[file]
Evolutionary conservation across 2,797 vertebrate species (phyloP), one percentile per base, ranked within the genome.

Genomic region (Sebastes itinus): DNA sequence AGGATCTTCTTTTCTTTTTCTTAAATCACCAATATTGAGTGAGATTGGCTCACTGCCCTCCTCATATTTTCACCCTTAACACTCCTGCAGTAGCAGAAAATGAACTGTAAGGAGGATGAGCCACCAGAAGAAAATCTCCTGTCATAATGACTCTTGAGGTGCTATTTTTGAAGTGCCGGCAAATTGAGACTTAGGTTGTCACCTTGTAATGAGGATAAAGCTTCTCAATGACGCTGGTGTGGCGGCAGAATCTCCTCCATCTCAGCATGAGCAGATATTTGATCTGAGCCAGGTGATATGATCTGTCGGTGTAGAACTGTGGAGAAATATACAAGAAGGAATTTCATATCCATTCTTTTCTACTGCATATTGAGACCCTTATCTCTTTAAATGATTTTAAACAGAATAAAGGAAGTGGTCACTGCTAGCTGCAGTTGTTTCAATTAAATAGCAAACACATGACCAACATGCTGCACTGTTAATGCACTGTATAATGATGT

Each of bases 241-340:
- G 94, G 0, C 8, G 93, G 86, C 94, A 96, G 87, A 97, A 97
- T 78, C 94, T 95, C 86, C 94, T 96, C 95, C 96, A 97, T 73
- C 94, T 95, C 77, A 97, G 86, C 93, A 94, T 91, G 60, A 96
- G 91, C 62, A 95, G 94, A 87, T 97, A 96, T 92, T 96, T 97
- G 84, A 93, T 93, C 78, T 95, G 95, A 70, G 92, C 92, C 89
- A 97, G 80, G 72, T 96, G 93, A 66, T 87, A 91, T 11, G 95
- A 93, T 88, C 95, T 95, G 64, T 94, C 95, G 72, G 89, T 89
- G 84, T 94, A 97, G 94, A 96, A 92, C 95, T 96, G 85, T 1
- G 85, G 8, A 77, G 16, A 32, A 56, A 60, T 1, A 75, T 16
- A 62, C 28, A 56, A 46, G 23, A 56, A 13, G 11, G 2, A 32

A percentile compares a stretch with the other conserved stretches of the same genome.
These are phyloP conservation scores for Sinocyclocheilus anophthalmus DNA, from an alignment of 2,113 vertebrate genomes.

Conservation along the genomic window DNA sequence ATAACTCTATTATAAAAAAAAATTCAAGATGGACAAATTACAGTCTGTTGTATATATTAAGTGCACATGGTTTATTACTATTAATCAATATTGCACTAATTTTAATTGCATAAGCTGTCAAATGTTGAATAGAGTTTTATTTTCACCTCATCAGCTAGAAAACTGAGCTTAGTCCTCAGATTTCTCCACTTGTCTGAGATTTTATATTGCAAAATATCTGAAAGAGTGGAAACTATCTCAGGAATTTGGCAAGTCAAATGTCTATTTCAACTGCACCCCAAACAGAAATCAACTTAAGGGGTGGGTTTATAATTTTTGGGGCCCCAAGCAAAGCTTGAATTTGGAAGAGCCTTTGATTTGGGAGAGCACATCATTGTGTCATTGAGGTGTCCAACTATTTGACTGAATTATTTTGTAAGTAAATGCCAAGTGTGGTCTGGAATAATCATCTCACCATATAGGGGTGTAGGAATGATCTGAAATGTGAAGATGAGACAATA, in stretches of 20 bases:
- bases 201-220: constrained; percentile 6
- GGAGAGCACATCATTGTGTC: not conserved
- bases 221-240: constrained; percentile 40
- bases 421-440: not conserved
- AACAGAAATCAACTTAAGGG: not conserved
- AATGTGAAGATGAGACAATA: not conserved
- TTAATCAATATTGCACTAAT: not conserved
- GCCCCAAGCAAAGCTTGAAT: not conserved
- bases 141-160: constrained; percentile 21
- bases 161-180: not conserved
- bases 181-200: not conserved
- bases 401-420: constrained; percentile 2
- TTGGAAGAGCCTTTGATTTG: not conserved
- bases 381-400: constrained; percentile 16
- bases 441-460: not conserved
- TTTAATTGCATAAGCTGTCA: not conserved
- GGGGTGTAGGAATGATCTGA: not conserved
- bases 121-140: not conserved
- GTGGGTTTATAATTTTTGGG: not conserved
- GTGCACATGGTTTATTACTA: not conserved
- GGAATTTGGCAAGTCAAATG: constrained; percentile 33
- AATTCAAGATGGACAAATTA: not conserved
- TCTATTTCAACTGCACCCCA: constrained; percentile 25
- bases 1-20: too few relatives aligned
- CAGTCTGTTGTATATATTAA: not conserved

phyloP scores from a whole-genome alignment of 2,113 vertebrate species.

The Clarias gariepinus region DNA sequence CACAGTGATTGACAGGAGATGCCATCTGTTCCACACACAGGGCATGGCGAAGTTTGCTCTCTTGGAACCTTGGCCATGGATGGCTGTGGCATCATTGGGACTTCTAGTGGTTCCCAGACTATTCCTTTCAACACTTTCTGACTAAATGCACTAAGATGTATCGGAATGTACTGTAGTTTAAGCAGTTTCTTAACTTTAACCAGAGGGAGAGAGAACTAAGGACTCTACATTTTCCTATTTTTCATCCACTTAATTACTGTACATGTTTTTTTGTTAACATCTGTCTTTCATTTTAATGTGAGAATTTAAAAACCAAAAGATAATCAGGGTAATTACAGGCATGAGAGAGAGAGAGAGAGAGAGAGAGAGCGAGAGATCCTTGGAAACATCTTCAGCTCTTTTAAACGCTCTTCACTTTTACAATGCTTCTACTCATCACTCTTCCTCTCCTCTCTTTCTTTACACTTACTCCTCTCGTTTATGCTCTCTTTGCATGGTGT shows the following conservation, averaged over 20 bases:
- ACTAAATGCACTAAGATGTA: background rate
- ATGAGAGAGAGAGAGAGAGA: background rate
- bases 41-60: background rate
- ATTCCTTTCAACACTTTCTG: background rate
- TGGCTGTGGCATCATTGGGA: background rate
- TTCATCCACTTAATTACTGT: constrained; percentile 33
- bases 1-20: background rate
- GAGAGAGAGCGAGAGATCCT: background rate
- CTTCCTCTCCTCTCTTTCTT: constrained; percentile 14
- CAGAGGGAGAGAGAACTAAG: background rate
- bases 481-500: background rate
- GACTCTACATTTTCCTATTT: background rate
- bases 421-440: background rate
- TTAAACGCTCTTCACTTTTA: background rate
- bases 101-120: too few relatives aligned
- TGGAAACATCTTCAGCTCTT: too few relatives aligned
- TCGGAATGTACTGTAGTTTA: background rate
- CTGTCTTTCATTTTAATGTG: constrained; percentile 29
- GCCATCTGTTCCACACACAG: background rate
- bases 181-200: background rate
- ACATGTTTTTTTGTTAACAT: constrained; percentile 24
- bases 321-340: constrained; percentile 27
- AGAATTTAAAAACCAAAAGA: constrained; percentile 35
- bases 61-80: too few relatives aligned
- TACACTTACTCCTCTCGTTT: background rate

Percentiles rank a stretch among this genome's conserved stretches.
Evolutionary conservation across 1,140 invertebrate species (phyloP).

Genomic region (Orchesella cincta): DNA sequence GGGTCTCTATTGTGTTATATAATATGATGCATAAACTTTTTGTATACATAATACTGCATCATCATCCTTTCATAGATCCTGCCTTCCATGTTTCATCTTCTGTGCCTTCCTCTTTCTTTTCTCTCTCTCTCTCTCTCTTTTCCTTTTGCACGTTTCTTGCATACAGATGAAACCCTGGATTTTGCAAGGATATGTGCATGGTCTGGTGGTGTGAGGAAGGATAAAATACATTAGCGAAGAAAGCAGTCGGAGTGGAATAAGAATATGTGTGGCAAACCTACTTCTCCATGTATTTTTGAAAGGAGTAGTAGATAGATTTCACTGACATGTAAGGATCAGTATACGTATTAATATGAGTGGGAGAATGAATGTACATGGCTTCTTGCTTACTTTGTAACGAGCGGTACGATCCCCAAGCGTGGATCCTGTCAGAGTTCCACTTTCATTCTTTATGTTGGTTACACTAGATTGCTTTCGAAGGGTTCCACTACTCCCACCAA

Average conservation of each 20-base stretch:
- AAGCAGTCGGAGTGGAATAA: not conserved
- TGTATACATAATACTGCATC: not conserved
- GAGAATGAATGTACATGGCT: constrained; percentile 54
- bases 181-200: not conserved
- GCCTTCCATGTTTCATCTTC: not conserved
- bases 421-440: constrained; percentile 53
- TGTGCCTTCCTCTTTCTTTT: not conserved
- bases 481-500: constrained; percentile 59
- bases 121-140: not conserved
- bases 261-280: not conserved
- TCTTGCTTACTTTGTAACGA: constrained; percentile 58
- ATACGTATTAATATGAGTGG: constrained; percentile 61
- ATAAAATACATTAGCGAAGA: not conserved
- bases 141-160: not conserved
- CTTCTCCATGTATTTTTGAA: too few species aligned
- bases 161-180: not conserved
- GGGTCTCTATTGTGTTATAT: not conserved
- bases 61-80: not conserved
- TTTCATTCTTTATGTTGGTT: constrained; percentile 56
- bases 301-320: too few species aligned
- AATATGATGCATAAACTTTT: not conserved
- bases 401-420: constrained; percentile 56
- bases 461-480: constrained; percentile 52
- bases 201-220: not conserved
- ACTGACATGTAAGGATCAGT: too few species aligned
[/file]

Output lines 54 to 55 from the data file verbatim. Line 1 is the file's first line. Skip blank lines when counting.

- bases 481-500: background rate
- GACTCTACATTTTCCTATTT: background rate